The Household Brigade crossed the crest of the Allied position and charged downhill. The cuirassiers guarding d’Erlon’s left flank were still dispersed, and so were swept over the deeply sunken main road and then routed. The sunken lane acted as a trap, funnelling the flight of the French cavalry to their own right and away from the British cavalry. Some of the cuirassiers then found themselves hemmed in by the steep sides of the sunken lane, with a confused mass of their own infantry in front of them, the 95th Rifles firing at them from the north side of the lane, and Somerset’s heavy cavalry still pressing them from behind. The novelty of fighting armoured foes impressed the British cavalrymen, as was recorded by the commander of the Household Brigade.
The blows of the sabres on the cuirasses sounded like braziers at work. — Lord Edward Somerset
Continuing their attack, the squadrons on the left of the Household Brigade then destroyed Aulard’s brigade. Despite attempts to recall them, they continued past La Haye Sainte and found themselves at the bottom of the hill on blown horses facing Schmitz’s brigade formed in squares. To their left, the Union Brigade suddenly swept through the infantry lines (giving rise to the legend that some of the 92nd Gordon Highland Regiment clung onto their stirrups and accompanied them into the charge). From the centre leftwards, the Royal Dragoons destroyed Bourgeois’ brigade, capturing the eagle of the 105th Ligne. The Inniskillings routed the other brigade of Quoit’s division, and the Scots Greys came upon the lead French regiment, 45th Ligne, as it was still reforming after having crossed the sunken road and broken through the hedge row in pursuit of the British infantry. The Greys captured the eagle of the 45th Ligne and overwhelmed Grenier’s brigade. These would be the only two eagles captured from the French during the battle. On Wellington’s extreme left, Durutte’s division had time to form squares and fend off groups of Greys.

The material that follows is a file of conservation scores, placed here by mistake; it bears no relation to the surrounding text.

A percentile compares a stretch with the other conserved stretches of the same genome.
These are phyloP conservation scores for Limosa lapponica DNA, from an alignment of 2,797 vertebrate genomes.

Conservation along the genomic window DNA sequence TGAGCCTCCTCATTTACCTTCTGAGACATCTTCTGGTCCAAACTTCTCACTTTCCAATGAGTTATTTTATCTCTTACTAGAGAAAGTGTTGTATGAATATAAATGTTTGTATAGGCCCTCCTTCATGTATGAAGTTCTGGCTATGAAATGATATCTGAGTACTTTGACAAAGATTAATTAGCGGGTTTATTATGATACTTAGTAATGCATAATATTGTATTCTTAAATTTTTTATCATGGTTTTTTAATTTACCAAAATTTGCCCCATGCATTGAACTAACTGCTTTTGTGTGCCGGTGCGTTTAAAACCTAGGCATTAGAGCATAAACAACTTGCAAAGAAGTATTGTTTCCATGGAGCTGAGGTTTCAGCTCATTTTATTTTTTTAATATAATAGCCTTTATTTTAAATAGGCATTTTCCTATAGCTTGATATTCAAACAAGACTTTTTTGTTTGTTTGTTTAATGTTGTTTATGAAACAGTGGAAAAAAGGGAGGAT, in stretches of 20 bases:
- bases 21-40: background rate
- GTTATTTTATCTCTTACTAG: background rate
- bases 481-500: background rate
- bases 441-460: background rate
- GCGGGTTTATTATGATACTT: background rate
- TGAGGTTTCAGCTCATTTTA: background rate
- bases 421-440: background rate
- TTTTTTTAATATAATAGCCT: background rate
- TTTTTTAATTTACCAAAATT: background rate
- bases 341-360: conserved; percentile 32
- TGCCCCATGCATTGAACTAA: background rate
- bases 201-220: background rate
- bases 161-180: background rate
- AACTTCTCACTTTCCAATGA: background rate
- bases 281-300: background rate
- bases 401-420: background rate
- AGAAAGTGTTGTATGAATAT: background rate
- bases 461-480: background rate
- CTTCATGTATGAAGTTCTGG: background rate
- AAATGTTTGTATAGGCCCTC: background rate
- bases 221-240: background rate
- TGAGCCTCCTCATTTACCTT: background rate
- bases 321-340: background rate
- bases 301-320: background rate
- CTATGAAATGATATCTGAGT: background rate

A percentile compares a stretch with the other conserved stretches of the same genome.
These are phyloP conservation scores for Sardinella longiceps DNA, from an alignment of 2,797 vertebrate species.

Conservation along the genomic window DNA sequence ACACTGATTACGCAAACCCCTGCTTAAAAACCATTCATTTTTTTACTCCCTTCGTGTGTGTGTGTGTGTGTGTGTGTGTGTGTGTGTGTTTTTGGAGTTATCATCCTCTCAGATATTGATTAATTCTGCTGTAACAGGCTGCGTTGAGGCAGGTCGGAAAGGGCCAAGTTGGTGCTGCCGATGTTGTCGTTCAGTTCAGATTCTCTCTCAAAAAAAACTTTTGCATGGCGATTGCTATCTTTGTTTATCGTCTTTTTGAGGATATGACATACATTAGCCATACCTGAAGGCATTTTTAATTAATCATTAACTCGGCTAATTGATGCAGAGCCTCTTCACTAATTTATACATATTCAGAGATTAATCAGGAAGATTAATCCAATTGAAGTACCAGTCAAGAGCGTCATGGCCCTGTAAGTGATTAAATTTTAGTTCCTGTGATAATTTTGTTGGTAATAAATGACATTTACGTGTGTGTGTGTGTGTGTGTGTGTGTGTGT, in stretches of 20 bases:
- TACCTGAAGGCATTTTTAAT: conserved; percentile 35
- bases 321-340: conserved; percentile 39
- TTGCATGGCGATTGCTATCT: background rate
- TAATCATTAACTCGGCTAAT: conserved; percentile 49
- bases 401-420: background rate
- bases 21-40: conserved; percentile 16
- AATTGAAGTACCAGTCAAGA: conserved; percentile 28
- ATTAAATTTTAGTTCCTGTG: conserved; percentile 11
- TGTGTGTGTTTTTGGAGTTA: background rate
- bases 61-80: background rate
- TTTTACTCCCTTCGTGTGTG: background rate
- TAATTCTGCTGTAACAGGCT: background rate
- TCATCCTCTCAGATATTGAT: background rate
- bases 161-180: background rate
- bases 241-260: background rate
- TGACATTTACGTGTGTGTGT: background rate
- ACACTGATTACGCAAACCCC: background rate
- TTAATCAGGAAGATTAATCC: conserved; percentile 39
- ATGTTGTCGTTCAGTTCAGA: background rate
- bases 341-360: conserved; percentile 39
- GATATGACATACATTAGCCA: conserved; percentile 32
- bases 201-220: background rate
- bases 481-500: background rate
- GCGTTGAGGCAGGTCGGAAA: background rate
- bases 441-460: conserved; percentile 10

As with the Household Cavalry, the officers of the Royals and Inniskillings found it very difficult to rein back their troops, who lost all cohesion. Having taken casualties, and still trying to reorder themselves, the Scots Greys and the rest of the Union Brigade found themselves before the main French lines. Their horses were blown, and they were still in disorder without any idea of what their next collective objective was. Some attacked nearby gun batteries of the Grande Battery. Though the Greys had neither the time nor means to disable the cannon or carry them off, they put very many out of action as the gun crews were killed or fled the battlefield. Sergeant Major Dickinson of the Greys stated that his regiment was rallied before going on to attack the French artillery: Hamilton, the regimental commander, rather than holding them back cried out to his men “Charge, charge the guns!”.
Napoleon promptly responded by ordering a counter-attack by the cuirassier brigades of Farine and Travers and Jaquinot’s two Chevau-léger (lancer) regiments in the I Corps light cavalry division. Disorganized and milling about the bottom of the valley between Hougoumont and La Belle Alliance, the Scots Greys and the rest of the British heavy cavalry were taken by surprise by the countercharge of Milhaud’s cuirassiers, joined by lancers from Baron Jaquinot’s 1st Cavalry Division.
As Ponsonby tried to rally his men against the French cuirassers, he was attacked by Jaquinot’s lancers and captured. A nearby party of Scots Greys saw the capture and attempted to rescue their brigade commander. However, the French lancer who had captured Ponsonby killed him and then used his lance to kill three of the Scots Greys who had attempted the rescue.
By the time Ponsonby died, the momentum had entirely returned in favour of the French. Milhaud’s and Jaquinot’s cavalrymen drove the Union Brigade from the valley. The result was very heavy losses for the British cavalry. A countercharge, by British light dragoons under Major-General Vandeleur and Dutch–Belgian light dragoons and hussars under Major-General Ghigny on the left wing, and Dutch–Belgian carabiniers under Major-General Trip in the centre, repelled the French cavalry.